BOSTON—Created in 2008, the Massachusetts eHealth Institute (MeHI) is charged with determining how to most effectively spend the state’s $28 million budget earmarked to support EHR adoption and coordinate healthcare innovation, technology and competition.
The organization conducted a health IT survey to garner adoption, challenges and opinions of Massachusetts providers, said Laurance Stuntz, director, at the 2014 AMDIS Fall Symposium. “We want to know how to start to leverage the next ‘blockbuster drug’ which is consumers engaged in their own healthcare.”
The 2014 survey focused not on hospitals but on practices and individual consumers and offered numerous findings.
Among practices with five or more providers, 90 percent of primary care providers have implemented EHRs compared with 86 percent of specialists. These providers see significant benefits to using EHRs, Stuntz reported. The majority (92 percent) said they facilitate communication of patient information among care team members; 80 percent said they reduce errors; 82 percent said they improve quality of care; and 75 percent said they enable better decision making.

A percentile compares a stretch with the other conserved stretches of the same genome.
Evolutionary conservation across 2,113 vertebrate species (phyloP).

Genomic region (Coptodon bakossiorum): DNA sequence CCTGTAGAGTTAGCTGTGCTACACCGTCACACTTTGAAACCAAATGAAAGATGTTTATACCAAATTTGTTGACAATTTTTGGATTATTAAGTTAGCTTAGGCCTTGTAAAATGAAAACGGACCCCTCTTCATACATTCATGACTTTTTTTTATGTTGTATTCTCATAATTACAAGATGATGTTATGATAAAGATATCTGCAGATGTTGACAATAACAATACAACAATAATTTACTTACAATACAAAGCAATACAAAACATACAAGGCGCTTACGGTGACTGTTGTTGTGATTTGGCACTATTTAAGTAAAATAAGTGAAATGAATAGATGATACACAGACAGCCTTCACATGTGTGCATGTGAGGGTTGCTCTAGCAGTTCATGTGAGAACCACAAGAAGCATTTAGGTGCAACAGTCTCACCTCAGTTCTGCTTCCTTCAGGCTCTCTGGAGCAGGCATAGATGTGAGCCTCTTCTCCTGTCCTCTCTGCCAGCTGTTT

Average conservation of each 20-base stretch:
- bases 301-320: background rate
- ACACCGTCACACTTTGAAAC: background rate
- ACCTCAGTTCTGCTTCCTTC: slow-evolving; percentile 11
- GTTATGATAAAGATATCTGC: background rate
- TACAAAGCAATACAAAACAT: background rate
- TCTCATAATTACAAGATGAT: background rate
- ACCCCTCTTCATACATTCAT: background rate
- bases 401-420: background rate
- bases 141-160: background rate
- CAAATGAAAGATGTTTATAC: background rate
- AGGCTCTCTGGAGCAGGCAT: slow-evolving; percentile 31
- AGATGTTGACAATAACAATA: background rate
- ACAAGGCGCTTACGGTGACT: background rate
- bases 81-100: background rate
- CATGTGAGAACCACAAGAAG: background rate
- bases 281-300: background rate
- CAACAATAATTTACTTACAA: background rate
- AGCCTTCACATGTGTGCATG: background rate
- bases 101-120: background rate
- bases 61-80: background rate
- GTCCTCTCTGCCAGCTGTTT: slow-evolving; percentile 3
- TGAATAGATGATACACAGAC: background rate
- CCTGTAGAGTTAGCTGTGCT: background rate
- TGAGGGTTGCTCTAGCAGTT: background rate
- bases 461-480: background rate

Those patients with chronic comorbidity as well as a mental health condition are seven times more expensive than those with just a chronic disease. Massachusetts is spending a lot of time and money on long-term care, he said. “We are well above average compared with other states and we’re not getting much benefit. We are No. 1 in per capita cost.”
EHR adoption by itself does not drive down cost. “As we get into exchange of information, there is some hope that will have an impact,” Stuntz said.
Although MeHI staff thought consumers would be nervous about health IT, the survey indicated that consumers are excited about it. While 69 percent said they are concerned about the privacy and security of their information, 76 percent said that electronic communication with physicians is easier; 87 percent said they are positive about sharing data with consent; 46 percent have asked a question electronically they would not have asked otherwise; and 78 percent believe that if all doctors used EHRs instead of paper records it would improve care.
About 200 organizations have signed up for the state highway, Stuntz said, which covers about 60 percent of the state population.
Going forward, “we need to support providers as they move beyond EHRs to information exchange,” he said. “There is a lot of work to be done. Let’s concentrate on interoperability. Let’s get that piece right. It will be interesting to see what actually comes out of Meaningful Use and how it evolves over the next couple of years.”